On the other hand, I believe that we should try and approach them, the clients and potential clients, educate them and raise their awareness. The actions against those involved in this criminal activity should be publicly announced and shared. People should be encouraged to report and give information, to be involved. And they should be clear about where to report it. Media should not ever scandalise survivors and their stories, but relate to empower them. Hear their stories and share their wisdom and strength with the public. In this way, let them use their incredible inner power to raise awareness. Involve those who wish to break the silence, and nurture those who need the silence. Educate, and be educated. At the end, let me just say that we all here refuse: we refuse human trafficking, we refuse prostitution, we refuse violence, enslavement, manipulation. We refuse it all. We still cry, but our tears are tears of power, and we will give all our best to make contributions in any way we can to end it all, and let us grow into something better.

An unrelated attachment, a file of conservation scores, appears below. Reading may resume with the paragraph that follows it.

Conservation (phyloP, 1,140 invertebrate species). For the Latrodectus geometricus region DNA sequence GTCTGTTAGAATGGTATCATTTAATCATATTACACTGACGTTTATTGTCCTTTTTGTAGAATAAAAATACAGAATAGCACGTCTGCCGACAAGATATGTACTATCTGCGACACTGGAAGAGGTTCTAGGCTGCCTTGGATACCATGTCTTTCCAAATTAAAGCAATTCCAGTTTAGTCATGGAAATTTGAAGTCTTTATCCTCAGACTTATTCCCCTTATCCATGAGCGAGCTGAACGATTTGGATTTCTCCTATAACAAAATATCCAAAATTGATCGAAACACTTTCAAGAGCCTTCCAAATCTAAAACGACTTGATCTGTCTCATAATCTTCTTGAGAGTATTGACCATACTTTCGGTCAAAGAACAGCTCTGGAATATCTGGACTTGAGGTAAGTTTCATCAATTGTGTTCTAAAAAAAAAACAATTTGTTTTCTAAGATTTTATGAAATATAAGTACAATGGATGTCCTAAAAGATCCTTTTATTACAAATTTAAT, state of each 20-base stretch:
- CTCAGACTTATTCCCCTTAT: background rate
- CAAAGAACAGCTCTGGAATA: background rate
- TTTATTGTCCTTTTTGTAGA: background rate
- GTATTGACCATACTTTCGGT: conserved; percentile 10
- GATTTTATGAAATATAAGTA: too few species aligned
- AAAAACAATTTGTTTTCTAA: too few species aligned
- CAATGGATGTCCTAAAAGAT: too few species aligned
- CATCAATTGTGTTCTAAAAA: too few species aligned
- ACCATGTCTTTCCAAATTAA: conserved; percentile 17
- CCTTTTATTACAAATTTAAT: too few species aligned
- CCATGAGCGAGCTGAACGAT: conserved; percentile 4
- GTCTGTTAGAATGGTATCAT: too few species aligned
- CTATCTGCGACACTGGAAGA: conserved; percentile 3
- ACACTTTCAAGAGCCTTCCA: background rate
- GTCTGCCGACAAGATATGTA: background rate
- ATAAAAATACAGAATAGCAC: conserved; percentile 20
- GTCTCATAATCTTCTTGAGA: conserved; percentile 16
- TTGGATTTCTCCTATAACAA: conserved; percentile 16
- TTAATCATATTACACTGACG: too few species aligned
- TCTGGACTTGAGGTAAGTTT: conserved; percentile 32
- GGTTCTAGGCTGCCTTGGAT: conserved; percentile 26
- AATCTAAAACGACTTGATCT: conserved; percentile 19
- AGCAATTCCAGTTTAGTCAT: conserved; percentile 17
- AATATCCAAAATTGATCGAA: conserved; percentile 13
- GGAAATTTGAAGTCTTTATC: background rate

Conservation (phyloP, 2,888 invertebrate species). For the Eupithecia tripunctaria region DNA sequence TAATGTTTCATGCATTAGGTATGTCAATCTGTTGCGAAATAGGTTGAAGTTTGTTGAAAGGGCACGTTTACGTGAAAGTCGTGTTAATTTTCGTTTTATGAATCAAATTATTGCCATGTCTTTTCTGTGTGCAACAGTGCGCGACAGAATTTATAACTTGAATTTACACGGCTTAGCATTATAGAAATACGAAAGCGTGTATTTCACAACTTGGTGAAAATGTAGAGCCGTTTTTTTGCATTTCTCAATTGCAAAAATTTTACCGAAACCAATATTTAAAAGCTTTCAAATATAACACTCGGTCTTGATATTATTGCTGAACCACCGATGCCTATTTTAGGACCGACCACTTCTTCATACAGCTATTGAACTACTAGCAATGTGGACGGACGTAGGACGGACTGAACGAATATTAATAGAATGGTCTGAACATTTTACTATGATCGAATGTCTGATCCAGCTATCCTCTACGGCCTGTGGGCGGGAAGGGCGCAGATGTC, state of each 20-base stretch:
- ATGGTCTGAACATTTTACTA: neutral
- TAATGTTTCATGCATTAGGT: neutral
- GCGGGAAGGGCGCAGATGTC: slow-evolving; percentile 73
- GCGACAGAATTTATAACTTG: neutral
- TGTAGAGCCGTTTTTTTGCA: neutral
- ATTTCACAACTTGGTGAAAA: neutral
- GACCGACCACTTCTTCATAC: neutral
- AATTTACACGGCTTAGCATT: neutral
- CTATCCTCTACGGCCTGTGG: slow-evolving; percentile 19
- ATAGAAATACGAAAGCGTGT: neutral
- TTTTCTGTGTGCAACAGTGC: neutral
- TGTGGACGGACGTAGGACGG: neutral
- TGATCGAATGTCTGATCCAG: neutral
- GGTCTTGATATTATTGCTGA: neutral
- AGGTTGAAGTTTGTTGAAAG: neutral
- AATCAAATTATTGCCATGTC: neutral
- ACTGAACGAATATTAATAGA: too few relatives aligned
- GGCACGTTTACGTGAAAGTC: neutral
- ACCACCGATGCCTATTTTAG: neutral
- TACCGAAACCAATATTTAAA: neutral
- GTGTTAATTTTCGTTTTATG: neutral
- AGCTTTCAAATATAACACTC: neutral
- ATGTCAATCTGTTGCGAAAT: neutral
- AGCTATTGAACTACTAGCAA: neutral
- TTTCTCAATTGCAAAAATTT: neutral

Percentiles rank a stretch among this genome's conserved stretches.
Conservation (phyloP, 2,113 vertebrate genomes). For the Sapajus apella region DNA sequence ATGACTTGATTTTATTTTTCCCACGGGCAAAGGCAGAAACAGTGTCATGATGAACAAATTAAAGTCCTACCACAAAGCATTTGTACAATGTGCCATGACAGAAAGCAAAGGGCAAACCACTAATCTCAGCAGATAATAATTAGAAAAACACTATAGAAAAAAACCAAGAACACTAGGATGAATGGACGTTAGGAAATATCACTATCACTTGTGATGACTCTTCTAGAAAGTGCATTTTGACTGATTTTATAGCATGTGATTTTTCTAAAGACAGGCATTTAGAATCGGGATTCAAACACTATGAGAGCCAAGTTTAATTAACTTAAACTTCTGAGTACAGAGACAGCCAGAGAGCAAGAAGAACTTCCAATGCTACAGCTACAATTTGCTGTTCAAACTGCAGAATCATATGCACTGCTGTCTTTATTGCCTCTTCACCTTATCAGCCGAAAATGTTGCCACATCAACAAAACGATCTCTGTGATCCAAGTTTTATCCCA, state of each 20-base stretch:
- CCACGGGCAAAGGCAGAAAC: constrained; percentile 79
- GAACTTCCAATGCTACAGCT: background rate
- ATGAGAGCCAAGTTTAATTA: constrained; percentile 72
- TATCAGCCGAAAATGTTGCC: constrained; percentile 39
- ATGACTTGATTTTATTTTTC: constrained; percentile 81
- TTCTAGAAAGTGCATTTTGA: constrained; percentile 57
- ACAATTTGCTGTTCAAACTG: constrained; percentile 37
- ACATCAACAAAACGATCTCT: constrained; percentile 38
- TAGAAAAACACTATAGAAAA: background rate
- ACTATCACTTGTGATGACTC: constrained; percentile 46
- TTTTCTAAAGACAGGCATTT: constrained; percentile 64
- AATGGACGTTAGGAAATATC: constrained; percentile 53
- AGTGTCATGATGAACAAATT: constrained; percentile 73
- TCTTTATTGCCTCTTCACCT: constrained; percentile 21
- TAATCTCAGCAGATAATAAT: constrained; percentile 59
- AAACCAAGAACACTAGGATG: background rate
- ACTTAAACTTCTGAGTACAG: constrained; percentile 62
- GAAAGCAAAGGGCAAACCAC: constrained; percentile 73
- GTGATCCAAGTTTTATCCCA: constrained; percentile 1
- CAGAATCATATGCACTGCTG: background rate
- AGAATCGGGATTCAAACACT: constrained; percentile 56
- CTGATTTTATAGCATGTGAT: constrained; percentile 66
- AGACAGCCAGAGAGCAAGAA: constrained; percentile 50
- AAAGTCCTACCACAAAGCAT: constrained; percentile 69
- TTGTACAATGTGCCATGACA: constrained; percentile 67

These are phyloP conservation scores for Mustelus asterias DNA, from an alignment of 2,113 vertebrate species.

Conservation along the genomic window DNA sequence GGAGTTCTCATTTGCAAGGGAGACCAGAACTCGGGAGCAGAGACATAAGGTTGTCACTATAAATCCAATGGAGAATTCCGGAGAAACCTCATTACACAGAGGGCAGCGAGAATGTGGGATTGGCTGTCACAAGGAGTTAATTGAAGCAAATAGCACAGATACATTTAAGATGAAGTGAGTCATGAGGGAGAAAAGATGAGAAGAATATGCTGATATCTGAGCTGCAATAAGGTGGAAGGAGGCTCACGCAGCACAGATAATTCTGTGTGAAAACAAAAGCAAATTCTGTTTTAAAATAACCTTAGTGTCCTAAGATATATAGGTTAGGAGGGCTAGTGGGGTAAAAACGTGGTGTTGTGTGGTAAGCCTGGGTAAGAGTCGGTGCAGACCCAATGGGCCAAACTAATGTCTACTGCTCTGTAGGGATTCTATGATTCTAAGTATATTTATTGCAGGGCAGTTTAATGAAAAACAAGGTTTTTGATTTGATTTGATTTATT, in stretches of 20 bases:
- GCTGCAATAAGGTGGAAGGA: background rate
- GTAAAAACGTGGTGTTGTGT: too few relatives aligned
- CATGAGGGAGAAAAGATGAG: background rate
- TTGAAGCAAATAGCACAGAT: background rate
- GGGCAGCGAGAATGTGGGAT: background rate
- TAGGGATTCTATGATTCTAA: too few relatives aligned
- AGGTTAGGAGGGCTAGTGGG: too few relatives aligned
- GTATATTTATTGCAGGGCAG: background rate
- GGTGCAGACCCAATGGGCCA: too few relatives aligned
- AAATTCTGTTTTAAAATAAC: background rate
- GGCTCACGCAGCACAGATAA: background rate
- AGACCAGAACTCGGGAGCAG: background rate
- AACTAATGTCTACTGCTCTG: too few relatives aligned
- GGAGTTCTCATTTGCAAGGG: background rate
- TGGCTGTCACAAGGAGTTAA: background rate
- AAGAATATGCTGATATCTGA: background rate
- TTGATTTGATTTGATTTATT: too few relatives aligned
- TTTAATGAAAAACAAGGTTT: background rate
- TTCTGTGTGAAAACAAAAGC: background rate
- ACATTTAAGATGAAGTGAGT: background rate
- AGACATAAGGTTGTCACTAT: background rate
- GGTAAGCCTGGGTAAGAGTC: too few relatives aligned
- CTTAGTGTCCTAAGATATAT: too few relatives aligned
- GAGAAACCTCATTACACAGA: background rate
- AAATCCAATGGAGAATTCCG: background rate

As told to the UN Human Rights Council, 7 June 2010